The end of the year brings with it the end of perhaps one of the most ideologically driven regimes in America’s history. The two-term presidency of George W Bush won’t go down in history as a period of great enlightenment and social justice – or frankly for much else to be proud of either and that includes drugs policy.

The end of this particular regime also brings with it the end of the reign of US drugs Tsar – or “Director of national drugs control strategy” to give John Walters his full title. So it’s probably no surprise that we’ve seen a flurry of press releases and statements from the home of global prohibition trumpeting the “achievements” of American drugs policy. Indeed, John Walters himself went to press on December 5th in the Wall Street Journal with a typically upbeat – if somewhat dishonestly titled article:

Our Drug Policy Is a Success

Now this would seem to be a whole new definition of the word “success” few of us were previously aware of  (to slightly misquote Douglas Adams of the Hitch Hikers Guide fame), but he seems to believe it despite all the evidence to the contrary.

This was followed by other outpourings from the (roll on January 20th) soon to be ex-president himself who stated

There will be more work done after I’m out of here, but we have laid the foundation for a successful effort against drug use, drug supply, and helping those who have been addicted.

Again, this unusual use of the word “success”. Delusion in high office is scary to witness.

The Partnership for a Drug-Free America also got in on the act, commenting on the  2008 Monitoring the Future Study Result, noting

The long-term decline in methamphetamine use, especially among 12th graders, carries particular importance.

Wow, a decline in the use of methamp amongst school kids, sure that’s good as far as it goes, but it shows how dire the “successful” American drug war has really been.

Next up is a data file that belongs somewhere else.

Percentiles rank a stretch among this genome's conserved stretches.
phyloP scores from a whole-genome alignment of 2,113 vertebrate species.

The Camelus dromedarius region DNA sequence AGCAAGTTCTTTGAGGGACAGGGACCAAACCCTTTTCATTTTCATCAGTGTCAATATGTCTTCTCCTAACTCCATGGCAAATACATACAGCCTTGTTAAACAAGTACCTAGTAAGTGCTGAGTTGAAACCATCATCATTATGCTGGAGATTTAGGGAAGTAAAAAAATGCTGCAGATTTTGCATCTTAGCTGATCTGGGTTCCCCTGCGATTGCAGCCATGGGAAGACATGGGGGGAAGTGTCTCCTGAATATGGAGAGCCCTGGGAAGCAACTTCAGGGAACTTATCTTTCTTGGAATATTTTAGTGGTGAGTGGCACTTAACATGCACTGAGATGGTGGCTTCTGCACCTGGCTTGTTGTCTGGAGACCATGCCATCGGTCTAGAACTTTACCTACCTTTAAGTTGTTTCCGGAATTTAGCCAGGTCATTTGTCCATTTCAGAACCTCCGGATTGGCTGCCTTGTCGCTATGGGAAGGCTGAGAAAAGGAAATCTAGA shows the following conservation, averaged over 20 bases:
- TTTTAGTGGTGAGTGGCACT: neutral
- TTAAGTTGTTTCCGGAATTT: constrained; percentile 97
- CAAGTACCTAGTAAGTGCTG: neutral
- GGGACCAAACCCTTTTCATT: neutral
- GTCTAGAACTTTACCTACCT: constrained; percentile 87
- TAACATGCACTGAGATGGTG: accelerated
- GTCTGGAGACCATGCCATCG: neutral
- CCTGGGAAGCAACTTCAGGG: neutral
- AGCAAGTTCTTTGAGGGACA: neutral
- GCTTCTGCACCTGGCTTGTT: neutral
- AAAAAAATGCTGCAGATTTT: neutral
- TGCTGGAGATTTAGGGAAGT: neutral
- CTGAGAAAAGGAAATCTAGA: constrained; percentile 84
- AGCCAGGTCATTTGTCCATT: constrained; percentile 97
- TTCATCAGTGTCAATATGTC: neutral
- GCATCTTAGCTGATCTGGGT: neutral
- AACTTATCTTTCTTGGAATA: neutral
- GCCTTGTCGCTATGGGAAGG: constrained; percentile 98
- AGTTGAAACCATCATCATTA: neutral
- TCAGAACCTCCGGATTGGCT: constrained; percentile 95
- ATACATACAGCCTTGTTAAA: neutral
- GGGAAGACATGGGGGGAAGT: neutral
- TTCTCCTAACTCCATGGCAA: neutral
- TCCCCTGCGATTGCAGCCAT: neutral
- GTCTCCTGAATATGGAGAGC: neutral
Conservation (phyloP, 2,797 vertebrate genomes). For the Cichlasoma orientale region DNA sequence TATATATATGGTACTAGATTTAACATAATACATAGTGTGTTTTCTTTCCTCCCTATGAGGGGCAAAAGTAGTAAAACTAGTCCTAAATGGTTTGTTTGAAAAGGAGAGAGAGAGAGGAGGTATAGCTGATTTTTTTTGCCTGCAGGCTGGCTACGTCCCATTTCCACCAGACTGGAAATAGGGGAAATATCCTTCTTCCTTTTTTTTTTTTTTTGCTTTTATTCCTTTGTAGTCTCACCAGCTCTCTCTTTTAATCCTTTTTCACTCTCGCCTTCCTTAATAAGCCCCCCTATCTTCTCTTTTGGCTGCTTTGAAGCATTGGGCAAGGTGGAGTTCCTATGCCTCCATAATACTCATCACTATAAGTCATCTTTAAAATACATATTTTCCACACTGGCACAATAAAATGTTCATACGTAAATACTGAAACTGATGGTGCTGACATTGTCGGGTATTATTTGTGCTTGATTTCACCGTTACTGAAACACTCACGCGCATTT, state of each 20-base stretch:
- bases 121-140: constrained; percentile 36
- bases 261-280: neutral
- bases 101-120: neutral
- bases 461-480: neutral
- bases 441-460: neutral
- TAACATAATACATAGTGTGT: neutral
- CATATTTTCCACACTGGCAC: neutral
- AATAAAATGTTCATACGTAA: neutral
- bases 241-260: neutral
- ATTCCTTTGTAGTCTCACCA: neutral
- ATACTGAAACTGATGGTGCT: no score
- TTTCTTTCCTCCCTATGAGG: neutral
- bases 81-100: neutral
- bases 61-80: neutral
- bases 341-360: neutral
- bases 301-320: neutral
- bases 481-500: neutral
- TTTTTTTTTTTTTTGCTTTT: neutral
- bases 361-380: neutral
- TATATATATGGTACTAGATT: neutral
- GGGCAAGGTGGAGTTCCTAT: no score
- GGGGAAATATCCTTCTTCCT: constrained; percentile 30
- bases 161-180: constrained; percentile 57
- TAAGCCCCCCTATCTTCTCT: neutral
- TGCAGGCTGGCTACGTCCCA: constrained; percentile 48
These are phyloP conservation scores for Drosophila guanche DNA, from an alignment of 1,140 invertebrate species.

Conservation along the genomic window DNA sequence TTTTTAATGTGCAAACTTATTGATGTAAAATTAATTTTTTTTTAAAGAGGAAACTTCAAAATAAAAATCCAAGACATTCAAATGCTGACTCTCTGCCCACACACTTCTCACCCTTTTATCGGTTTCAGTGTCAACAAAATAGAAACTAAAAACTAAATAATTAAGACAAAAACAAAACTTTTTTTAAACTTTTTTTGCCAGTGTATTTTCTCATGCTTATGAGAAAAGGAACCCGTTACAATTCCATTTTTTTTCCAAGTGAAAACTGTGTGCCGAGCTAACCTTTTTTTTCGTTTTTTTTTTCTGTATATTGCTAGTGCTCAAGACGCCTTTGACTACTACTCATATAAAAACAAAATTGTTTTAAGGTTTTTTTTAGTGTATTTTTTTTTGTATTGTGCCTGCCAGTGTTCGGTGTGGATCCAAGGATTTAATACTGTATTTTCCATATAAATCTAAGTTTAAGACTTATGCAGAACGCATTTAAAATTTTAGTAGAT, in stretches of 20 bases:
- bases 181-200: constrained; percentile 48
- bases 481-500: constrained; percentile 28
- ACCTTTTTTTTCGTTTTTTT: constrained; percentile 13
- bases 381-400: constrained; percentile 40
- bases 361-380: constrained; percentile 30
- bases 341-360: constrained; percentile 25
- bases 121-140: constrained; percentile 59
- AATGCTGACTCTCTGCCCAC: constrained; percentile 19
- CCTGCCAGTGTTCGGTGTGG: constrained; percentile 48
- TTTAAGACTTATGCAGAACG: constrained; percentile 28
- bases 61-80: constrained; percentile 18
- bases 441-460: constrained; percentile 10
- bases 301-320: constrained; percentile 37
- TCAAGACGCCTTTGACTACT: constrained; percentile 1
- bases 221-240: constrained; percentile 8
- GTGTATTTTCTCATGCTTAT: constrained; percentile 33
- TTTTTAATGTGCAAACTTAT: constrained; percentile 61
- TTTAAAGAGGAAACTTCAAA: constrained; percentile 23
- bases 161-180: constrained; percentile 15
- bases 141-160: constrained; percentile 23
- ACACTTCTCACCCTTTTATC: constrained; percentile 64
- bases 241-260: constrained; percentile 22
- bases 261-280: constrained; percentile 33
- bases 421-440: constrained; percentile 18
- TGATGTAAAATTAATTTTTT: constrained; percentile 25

America is still a country where people can speak out though, and many are doing just that.  The incoming president Barack Obama launched a website asking Americans to list the issues they hold dear, the result will not impress the likes of John Walters or the Partnership for a Drug-Free America. The number one question supported by most of the respondents was

“Will you consider legalizing marijuana so that the government can regulate it, tax it, put age limits on it, and create millions of new jobs and create a billion dollar industry right here in the U.S.?”

Not only that, but some 16 out of the top 50 issues raised by people on this website concerned drugs policy. Now no-one expects President Obama to scrap the war on drugs on January 21st 2009, but it’s to be hoped he is aware that it’s an issue the American people are aware of and want addressed. After all this time, after so many millions of non-violent people being thrown in jail, after countless millions of tax dollars thrown at crop eradication, interdiction and law enforcement drugs are cheaper and more plentiful than ever before and the American people know that.

John Walters article contained the statement which is perhaps at the heart of the American drug war:

Some people believe drugs such as cocaine and heroin should be legal, sold by the government and regulated like alcohol. Our experience with alcohol (some 127 million regular drinkers as compared to fewer than 20 million drug users) suggests this would be a huge mistake. It is hard to imagine an aspect of American life that would be enriched by millions of new cocaine, heroin or marijuana users.

First, it assumes a legalised regime would increase use, something for which there is no evidence, but it’s worth pondering for another reason. Is the world really worse off because millions of people use alcohol socially? Certainly in this country beer drinking is still a highly regarded recreational pastime, loads of people appreciate a fine Scotch or a glass of wine. Sure, there are problems and there are issues to address but would the world really be better off if we didn’t have beer, whiskey or wine? Somehow, I doubt it . Likewise social use of at least some other drugs – especially cannabis – wouldn’t be such a bad thing. That might be a difficult thing for people driven by such simplistic dogma as the drug war is based on to accept, but it’s an issue many people already feel strongly about.

So anyway Christmas is upon us and UKCIAnewsblog takes a break for the festive season – unless anything really newsworthy happens of course.  We’ll be back in January when we can look forward to cannabis users no longer being considered third class criminals.

Christmas plant

Merry Christmas and a Happy New year